Organisers of an art exhibition celebrating freedom of expression have found themselves removing one of the exhibits after police raised concerns it was "inflammatory" and warned it would cost an extra £36,000 to secure the event.
The artwork in question was a series of tableaux entitled 'Isis Threaten Sylvania' that used children's Sylvanian Families dolls to satirise the Isis terrorist group.
In the work Sylvanian Families dolls are seen enjoying a picnic or a day on the beach, while other black-clad dolls, some of them armed, one carrying a black flag, gather on the sidelines.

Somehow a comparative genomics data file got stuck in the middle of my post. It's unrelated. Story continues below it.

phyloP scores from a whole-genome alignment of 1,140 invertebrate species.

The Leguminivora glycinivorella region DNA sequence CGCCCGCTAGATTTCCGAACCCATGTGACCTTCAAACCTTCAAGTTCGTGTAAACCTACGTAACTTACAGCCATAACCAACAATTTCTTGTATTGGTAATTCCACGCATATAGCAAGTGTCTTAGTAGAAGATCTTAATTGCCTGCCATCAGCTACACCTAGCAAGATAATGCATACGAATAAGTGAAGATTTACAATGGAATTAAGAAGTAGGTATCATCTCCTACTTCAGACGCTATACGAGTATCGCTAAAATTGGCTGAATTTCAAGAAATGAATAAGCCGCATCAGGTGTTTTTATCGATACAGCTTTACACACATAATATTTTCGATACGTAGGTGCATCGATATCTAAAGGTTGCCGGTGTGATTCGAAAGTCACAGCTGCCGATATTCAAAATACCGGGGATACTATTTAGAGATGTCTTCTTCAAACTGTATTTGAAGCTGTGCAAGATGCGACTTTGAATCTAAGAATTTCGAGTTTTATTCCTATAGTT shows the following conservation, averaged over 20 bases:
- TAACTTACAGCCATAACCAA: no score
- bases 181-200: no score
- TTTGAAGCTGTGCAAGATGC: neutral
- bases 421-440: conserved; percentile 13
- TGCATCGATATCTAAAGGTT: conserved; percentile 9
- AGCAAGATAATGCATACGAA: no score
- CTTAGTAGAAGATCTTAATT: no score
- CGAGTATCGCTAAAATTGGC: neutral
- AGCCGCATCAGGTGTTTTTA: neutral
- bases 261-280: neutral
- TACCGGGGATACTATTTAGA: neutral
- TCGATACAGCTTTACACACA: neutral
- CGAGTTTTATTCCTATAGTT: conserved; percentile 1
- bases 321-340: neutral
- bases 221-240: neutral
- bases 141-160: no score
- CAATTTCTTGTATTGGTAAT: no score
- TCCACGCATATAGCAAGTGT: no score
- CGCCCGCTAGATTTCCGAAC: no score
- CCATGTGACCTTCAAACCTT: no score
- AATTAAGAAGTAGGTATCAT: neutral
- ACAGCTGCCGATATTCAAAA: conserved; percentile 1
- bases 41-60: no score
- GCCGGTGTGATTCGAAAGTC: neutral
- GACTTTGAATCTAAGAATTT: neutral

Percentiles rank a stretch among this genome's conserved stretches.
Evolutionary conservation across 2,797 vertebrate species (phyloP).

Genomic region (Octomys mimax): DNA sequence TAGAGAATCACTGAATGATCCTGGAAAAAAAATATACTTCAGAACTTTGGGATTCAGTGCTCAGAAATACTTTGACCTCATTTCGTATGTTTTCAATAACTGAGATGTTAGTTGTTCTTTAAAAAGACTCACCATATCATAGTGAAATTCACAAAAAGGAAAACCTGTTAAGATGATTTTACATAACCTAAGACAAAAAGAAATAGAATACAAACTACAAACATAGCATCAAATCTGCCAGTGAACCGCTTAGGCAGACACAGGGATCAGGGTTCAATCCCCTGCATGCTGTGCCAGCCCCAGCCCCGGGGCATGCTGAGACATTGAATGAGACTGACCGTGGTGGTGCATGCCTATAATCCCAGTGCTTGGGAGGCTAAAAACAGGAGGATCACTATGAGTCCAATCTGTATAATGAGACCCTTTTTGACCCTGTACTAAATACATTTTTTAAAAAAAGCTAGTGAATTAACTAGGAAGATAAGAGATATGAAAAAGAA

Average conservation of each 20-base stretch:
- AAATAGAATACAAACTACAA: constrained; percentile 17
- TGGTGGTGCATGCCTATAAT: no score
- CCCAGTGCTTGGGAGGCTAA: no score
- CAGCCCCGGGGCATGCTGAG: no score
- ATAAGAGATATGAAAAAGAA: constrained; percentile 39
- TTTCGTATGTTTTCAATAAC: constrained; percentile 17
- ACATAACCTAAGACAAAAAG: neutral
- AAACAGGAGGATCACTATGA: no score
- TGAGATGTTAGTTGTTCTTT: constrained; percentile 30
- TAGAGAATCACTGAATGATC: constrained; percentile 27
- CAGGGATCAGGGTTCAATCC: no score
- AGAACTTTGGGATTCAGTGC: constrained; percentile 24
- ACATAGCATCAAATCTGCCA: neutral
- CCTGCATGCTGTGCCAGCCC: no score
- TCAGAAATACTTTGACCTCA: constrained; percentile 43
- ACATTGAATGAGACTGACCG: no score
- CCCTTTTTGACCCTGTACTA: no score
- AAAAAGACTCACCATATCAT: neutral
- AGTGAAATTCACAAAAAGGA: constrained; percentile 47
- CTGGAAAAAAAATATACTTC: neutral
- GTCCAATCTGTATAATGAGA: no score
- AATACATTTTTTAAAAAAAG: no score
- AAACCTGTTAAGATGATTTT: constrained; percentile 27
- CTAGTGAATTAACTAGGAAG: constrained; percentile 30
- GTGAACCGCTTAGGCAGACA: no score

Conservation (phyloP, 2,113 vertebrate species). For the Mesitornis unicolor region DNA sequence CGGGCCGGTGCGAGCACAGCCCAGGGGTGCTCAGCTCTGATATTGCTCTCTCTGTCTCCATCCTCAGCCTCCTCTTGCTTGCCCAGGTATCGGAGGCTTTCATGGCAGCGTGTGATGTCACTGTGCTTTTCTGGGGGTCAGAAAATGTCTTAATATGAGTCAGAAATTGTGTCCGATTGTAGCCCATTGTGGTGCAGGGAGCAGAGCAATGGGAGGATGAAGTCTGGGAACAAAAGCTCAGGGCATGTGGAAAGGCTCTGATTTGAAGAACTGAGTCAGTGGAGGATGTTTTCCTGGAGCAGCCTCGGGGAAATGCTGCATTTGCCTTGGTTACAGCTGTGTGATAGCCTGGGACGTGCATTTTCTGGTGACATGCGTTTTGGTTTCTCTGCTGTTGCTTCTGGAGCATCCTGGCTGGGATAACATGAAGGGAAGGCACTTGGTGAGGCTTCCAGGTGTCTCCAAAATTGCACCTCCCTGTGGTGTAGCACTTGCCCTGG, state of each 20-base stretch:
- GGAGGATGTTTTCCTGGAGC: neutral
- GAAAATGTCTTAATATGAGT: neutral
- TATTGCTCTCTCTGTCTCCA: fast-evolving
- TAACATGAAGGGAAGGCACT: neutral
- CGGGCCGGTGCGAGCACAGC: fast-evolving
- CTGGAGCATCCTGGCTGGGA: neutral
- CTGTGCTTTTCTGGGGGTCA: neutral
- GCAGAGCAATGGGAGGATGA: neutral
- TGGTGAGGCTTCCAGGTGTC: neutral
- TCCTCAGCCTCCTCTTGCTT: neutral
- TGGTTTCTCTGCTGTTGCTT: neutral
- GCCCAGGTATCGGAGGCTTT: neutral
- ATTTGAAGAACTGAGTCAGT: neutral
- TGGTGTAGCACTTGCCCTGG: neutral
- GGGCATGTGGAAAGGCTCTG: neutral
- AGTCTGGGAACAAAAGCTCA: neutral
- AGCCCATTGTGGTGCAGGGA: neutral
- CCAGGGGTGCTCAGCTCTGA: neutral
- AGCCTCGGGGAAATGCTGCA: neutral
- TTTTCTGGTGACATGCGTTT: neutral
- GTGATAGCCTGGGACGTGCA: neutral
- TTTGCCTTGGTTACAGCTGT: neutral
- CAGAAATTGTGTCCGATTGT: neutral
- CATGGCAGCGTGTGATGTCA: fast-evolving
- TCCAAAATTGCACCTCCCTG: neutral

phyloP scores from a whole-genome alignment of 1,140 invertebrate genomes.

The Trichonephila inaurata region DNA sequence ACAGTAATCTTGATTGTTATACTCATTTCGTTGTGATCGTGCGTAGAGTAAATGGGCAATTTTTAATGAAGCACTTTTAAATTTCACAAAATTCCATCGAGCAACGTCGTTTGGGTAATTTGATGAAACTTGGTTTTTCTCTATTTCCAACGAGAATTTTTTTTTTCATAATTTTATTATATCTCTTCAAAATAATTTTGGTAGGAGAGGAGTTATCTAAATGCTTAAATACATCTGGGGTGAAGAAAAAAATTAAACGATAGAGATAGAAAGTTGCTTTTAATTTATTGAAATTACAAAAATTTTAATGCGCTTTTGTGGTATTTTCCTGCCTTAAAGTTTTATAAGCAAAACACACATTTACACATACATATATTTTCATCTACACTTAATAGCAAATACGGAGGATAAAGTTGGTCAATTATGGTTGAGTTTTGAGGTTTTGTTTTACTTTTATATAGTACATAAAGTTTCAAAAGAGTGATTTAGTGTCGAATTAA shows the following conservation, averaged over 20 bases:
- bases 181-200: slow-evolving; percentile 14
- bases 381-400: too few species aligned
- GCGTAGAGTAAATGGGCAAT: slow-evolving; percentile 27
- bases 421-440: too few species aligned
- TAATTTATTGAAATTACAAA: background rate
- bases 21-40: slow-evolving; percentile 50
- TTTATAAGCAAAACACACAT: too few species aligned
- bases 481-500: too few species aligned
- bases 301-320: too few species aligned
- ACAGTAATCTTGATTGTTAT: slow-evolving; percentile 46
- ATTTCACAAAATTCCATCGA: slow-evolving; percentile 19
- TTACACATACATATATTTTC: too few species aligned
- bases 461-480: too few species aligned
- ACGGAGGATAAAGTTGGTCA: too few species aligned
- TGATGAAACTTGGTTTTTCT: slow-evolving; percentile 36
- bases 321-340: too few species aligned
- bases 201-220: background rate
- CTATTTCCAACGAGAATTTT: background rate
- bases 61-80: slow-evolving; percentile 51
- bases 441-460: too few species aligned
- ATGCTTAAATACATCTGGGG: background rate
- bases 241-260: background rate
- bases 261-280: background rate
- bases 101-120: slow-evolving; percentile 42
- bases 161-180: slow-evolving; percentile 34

In each piece an otherwise tranquil scene appears set to turn violent.
In one, a classroom full of Sylvanian Families school girls study maths, while outside the classroom window rabbits and hedgehogs dressed in Isis garb march towards them.
The London-based artist behind the work uses the pseudonym Mimsy. She is reportedly the daughter of a Syrian father from a Jewish family that had fled into exile in Lebanon.
Mimsy's pieces were due to be shown as Passion for Freedom exhibition at the Mall Galleries near Whitehall.
But organisers said hiring the gallery for the six-day exhibition had cost £25,000 and they could not cover the extra policing costs.
They said the word "uncensored" had since been removed from all festival information materials.
Mimsy's Isis Threaten Sylvania was exhibited previously in London as part of the Art15 exhibition's 'Freedom Audit'.
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